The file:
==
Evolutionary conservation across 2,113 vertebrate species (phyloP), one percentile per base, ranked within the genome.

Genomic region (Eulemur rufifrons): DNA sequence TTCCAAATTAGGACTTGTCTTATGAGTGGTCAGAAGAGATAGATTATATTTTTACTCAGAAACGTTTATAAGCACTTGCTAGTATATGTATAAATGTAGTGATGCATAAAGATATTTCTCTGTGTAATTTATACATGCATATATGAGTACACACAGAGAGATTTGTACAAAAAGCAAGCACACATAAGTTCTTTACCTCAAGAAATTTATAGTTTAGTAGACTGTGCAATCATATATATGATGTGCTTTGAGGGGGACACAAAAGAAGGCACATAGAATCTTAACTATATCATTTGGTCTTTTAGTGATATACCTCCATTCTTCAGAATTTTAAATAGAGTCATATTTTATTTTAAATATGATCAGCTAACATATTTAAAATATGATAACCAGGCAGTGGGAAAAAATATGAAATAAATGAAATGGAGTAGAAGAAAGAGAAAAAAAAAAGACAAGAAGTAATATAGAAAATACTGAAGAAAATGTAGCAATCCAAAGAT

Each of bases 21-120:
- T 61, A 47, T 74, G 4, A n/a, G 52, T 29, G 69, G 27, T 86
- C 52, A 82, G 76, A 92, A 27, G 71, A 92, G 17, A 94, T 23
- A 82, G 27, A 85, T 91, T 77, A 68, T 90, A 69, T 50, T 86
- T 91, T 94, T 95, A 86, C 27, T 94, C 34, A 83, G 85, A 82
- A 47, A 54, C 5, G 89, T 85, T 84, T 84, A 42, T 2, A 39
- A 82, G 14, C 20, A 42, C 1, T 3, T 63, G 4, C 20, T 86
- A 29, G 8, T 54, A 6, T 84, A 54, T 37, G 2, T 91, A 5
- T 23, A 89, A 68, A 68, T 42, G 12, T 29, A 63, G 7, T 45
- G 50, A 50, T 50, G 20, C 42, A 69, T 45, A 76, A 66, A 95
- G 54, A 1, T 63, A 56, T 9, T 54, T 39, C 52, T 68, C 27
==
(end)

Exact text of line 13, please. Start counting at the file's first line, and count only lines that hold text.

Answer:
- G 54, A 1, T 63, A 56, T 9, T 54, T 39, C 52, T 68, C 27